Kenneth Feld, the flamboyant 36-year-old Washington owner of the Ringling Bros. and Barnum & Bailey Circus who entered the high-stakes world of Broadway when his version of "The Three Musketeers" premiered last Sunday, may be just the ticket the musical stage is looking for.

The son of the late Irvin Feld, the music promoter who invested in the circus when no one else wanted it, Kenneth Feld took a classical drama no one else wanted and rescued it from a 1983 Stamford, Conn., tryout. Less than two years in the making, no expense spared on cost (which may exceed $4 million) or spectacle (which includes a live horse galloping down the aisle), the updated revival of the 1928 Florenz Ziegfeld classic contains everything but clowns.

Feld can boast: "I didn't have to run away with the circus, I grew up with the circus." He can declare without a hint of modesty, this child of The Greatest Show on Earth: "For two hours and 20 minutes, I guarantee you are going to go and have the greatest time in the world and forget all your troubles!" He can even explain why the opening night was suddenly pushed back a week: "We thought we could shape everything up with only a week of previews. We needed another week."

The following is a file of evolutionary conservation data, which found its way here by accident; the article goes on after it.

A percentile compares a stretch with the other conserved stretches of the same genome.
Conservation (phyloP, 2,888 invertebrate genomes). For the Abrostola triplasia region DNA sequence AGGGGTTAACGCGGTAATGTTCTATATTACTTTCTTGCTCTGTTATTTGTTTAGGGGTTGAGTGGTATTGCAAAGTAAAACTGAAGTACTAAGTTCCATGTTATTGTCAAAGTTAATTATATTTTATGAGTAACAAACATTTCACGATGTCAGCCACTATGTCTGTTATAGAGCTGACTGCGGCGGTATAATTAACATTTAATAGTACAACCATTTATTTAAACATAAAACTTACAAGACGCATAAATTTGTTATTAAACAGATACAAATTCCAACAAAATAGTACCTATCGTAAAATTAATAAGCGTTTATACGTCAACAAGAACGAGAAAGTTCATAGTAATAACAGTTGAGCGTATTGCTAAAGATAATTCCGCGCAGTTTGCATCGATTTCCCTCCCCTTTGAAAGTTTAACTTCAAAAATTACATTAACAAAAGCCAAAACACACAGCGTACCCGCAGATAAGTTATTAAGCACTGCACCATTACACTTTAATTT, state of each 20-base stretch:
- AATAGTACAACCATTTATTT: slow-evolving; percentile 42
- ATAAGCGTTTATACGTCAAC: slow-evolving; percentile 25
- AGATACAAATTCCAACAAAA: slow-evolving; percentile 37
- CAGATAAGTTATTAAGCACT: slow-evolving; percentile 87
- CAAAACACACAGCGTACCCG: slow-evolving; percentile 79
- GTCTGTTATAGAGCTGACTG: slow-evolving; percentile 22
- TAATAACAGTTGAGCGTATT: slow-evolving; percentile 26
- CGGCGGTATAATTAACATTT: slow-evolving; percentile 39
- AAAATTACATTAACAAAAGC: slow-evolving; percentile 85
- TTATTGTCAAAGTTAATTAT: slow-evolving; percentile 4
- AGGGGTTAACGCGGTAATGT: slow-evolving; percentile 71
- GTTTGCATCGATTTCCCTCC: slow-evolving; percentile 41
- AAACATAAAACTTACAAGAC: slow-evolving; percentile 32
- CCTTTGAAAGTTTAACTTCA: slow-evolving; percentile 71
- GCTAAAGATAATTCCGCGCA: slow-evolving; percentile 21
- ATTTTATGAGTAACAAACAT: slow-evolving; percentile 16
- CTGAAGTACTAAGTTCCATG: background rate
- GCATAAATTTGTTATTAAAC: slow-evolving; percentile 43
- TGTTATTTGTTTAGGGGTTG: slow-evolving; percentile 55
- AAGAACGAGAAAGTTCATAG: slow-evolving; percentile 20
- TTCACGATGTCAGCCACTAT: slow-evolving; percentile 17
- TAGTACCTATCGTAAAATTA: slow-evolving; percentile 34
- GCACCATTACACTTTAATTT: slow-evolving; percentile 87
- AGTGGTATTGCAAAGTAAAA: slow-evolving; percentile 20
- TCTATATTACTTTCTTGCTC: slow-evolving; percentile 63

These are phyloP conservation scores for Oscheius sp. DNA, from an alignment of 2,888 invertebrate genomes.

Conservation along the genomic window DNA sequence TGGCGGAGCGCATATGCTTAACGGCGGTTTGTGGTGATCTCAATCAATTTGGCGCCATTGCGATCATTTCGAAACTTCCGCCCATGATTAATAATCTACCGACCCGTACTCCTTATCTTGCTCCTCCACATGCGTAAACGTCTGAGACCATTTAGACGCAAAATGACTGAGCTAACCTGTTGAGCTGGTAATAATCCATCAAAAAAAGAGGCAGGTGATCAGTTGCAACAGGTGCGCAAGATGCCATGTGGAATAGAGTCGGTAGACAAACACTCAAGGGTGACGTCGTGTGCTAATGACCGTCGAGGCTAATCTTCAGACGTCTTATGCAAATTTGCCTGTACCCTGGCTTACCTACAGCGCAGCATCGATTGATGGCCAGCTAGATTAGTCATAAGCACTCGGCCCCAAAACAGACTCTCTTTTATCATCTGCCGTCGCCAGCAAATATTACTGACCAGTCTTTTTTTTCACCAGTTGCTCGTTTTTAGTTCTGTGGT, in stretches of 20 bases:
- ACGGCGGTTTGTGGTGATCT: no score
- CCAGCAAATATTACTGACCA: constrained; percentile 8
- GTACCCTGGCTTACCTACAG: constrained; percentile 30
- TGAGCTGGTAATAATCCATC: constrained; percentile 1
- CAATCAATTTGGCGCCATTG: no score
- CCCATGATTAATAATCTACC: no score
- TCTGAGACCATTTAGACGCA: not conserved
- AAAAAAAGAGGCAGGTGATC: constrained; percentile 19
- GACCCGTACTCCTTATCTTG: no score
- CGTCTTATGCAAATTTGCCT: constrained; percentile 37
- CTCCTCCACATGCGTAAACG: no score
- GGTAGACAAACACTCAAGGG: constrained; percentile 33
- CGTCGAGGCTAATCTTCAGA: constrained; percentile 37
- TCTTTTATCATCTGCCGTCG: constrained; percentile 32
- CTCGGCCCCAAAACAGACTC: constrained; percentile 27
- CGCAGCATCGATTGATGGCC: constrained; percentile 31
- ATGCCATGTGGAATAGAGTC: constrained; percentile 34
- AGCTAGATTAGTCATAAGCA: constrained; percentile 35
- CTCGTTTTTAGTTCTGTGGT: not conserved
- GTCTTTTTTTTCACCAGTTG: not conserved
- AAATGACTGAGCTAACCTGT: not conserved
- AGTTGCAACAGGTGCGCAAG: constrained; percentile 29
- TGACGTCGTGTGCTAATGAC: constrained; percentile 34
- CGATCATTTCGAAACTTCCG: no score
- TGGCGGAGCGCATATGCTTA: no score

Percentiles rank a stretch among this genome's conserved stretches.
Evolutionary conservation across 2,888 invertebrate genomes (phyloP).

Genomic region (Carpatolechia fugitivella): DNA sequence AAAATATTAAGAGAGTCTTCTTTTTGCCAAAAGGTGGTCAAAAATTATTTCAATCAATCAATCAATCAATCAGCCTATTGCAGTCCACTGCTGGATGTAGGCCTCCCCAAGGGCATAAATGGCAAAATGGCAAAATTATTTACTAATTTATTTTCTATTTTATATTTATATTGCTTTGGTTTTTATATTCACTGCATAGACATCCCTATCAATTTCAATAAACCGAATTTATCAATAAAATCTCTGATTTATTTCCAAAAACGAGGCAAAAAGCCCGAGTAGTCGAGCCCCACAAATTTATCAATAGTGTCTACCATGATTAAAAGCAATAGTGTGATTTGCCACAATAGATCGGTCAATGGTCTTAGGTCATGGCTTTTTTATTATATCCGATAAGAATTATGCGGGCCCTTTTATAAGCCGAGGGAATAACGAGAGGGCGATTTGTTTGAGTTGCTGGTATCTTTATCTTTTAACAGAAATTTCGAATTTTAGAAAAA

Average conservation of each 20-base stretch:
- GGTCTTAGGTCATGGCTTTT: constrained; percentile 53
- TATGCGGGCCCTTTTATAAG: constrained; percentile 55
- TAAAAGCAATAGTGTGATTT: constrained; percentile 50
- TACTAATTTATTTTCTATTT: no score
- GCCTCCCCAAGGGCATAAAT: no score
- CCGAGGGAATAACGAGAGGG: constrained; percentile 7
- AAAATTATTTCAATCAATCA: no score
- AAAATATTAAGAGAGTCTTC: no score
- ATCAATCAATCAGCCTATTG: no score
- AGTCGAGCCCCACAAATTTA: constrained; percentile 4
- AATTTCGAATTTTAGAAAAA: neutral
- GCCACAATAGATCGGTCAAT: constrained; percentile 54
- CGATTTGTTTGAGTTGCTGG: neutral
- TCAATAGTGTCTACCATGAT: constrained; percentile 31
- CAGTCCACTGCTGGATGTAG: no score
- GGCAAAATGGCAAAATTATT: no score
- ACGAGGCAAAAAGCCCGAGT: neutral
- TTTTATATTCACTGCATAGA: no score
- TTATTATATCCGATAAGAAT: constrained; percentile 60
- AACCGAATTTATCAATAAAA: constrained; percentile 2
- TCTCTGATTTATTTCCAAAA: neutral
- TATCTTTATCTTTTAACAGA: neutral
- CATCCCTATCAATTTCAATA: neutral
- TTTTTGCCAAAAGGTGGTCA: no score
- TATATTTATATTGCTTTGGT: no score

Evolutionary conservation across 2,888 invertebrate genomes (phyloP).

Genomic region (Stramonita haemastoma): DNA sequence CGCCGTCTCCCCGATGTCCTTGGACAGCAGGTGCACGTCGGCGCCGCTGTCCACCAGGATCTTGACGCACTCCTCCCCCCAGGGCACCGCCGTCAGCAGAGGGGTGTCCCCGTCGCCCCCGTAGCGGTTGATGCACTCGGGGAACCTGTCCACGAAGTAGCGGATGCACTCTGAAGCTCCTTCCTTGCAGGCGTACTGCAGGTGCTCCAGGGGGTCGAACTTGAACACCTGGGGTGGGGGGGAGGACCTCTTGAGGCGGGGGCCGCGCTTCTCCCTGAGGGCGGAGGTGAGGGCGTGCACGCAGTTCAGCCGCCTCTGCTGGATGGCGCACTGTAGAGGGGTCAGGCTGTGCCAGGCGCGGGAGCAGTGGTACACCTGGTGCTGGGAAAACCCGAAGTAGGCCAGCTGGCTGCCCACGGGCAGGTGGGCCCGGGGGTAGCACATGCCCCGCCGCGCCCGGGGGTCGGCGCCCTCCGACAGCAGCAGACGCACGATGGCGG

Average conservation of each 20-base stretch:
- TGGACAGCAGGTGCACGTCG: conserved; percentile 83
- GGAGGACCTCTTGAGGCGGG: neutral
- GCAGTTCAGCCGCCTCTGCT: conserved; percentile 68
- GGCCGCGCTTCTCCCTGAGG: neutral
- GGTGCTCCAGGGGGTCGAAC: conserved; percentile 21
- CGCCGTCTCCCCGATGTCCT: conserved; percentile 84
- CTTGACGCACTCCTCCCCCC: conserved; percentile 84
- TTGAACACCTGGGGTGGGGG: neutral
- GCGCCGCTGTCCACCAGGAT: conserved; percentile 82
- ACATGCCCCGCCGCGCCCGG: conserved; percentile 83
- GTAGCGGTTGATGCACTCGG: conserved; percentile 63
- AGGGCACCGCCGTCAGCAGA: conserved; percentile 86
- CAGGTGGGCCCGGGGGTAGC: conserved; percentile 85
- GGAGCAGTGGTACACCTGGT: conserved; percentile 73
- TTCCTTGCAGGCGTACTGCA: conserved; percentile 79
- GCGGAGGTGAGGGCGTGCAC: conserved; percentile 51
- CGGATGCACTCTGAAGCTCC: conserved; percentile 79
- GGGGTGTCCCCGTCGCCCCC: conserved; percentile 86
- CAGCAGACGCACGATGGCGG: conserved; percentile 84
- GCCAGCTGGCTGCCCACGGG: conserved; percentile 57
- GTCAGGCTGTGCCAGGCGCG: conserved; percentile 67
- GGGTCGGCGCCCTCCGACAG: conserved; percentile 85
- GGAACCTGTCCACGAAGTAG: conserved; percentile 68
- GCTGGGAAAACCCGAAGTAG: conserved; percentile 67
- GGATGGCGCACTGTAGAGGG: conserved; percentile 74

Those old enough to remember the original version may be disappointed by what author Mark Bramble calls a "musical stage 'Indiana Jones.' " Bramble takes the 1844 Alexandre Dumas tale of regal love and valor and dresses it as a 1984 action-packed drama tailored to the MTV-besotted generation -- complete with heroes and villains, lots of fencing violence (en garde!) and a happy ending (an ending!).

"The Three Musketeers" begins with Michael Praed as D'Artagnan galloping down the main aisle astride Prince, a chestnut-colored steed, and it doesn't let up. Men fight men. Women fight women. Men jump from the balcony. Men jump from stage right and stage left. At one point the entire cast fights one another. The few love-making scenes are bathed in soft-light romance guaranteed not to offend.

The most radical departure from the original production is the award-winning Rudolf Friml score. Avant-garde composer Kirk Nurock has rearranged the instrumentation and orchestra to accommodate not only 16th-century instruments -- a lute, a harpsichord, gambas, recorders and early percussion -- but also a rock guitar, electric bass and synthesizer. All this as well as the usual strings, reeds and brass found in a traditional Broadway pit.

With more than half the Broadway houses dark and a lineup on the horizon that offers little hope, nearly everyone agrees that the musical stage needs a new injection. Critics may not want Feld's circus serum, but he is not going to let them ruin his plans. "Broadway is the ultimate crap shoot," he says. "Fortunately, I am just the type to hang around the tables. I know what makes a circus work. A Broadway stage is actually smaller, you know, than a circus arena."